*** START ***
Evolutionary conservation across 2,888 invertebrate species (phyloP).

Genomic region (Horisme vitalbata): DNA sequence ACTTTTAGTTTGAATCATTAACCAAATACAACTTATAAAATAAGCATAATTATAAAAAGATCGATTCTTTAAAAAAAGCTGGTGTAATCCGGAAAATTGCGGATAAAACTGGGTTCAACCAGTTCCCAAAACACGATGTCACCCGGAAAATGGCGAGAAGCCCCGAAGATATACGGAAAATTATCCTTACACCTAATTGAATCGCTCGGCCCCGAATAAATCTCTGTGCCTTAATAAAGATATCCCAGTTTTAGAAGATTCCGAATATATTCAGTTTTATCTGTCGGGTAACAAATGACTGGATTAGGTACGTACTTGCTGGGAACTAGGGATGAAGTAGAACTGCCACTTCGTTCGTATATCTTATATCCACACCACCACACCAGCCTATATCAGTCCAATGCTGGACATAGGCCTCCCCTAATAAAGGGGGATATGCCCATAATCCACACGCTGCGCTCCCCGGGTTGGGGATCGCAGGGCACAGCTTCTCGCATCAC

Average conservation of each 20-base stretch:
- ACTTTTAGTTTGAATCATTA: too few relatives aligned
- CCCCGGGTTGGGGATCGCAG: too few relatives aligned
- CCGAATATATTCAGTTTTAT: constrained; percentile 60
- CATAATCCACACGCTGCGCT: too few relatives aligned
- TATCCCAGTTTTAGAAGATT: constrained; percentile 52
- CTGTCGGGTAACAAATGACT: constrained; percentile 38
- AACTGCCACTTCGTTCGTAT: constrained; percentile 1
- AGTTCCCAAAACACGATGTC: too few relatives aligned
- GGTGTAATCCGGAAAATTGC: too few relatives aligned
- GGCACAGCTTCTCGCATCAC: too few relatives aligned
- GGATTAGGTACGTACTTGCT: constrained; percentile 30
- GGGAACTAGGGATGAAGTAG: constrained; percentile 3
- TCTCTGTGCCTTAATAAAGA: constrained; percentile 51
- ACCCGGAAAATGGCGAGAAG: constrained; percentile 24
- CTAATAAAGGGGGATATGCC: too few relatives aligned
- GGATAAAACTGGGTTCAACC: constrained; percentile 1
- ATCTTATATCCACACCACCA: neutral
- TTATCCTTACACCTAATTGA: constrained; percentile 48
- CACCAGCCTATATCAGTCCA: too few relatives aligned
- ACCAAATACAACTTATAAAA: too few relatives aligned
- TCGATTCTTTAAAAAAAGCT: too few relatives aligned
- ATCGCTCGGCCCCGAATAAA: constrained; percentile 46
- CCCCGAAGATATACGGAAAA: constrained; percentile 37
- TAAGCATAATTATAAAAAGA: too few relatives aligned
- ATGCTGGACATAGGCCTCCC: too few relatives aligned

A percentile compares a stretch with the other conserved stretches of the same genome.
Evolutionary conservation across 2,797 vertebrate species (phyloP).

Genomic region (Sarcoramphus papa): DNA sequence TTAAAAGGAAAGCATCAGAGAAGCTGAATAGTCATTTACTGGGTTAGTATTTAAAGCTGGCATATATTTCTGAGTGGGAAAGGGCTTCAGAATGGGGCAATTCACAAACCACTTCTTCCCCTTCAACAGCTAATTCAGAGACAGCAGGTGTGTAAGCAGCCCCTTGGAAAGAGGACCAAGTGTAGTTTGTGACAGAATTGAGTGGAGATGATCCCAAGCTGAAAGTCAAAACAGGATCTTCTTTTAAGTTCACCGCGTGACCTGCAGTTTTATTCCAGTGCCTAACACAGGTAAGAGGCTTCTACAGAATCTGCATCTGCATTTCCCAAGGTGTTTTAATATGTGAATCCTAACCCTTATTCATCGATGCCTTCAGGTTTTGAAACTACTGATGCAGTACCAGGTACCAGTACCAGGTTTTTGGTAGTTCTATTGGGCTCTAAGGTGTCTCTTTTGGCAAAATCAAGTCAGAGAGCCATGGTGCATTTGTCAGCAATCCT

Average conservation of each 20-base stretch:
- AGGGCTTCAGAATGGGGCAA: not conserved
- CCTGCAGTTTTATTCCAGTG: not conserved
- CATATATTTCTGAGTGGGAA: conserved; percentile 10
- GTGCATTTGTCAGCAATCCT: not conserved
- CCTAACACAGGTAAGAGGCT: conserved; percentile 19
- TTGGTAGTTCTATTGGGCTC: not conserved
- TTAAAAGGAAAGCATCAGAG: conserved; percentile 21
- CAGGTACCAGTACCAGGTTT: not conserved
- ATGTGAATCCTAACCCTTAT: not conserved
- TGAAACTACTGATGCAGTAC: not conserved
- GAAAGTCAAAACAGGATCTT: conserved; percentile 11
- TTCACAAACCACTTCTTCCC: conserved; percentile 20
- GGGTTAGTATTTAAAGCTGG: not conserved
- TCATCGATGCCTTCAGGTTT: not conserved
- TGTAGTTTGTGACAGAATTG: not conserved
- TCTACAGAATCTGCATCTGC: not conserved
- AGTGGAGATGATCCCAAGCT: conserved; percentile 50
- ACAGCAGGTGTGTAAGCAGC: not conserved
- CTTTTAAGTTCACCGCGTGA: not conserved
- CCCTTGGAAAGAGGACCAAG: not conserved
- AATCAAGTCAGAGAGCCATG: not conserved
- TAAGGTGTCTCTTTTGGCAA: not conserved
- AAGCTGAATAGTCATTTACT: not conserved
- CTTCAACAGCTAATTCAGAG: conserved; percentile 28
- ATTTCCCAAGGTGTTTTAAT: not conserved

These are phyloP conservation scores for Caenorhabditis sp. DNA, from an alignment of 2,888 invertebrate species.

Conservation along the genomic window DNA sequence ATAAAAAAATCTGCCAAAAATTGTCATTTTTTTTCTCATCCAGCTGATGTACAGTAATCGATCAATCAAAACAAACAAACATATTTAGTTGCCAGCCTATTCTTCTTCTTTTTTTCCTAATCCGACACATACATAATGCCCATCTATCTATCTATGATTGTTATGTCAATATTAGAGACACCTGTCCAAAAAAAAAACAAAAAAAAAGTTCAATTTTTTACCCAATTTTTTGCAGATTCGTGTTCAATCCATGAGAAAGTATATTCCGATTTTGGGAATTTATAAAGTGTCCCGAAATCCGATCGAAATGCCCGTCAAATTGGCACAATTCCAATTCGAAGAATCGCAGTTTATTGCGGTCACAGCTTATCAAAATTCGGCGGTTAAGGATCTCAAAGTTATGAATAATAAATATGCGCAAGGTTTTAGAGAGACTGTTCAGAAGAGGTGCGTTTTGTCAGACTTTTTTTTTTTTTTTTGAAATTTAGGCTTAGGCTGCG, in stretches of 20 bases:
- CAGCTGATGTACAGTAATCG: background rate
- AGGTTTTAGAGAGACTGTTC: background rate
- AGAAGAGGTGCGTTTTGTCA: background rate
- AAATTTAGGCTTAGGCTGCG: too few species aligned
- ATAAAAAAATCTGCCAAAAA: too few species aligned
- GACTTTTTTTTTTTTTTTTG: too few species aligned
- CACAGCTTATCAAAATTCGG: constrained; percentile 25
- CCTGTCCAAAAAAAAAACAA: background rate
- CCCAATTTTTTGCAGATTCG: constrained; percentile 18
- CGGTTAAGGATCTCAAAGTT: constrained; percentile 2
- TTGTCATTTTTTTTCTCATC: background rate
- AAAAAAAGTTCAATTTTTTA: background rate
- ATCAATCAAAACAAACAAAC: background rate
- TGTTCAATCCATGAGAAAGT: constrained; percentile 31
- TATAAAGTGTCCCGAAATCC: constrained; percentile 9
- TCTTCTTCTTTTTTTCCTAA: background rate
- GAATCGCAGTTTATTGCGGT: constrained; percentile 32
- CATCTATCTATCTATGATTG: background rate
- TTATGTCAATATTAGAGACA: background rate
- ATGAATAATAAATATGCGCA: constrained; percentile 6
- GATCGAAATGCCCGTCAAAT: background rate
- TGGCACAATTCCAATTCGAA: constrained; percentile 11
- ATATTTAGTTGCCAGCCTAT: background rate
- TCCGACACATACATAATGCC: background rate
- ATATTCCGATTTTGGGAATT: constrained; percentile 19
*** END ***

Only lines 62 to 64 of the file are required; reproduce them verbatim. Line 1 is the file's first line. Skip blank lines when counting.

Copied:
- AGAAGAGGTGCGTTTTGTCA: background rate
- AAATTTAGGCTTAGGCTGCG: too few species aligned
- ATAAAAAAATCTGCCAAAAA: too few species aligned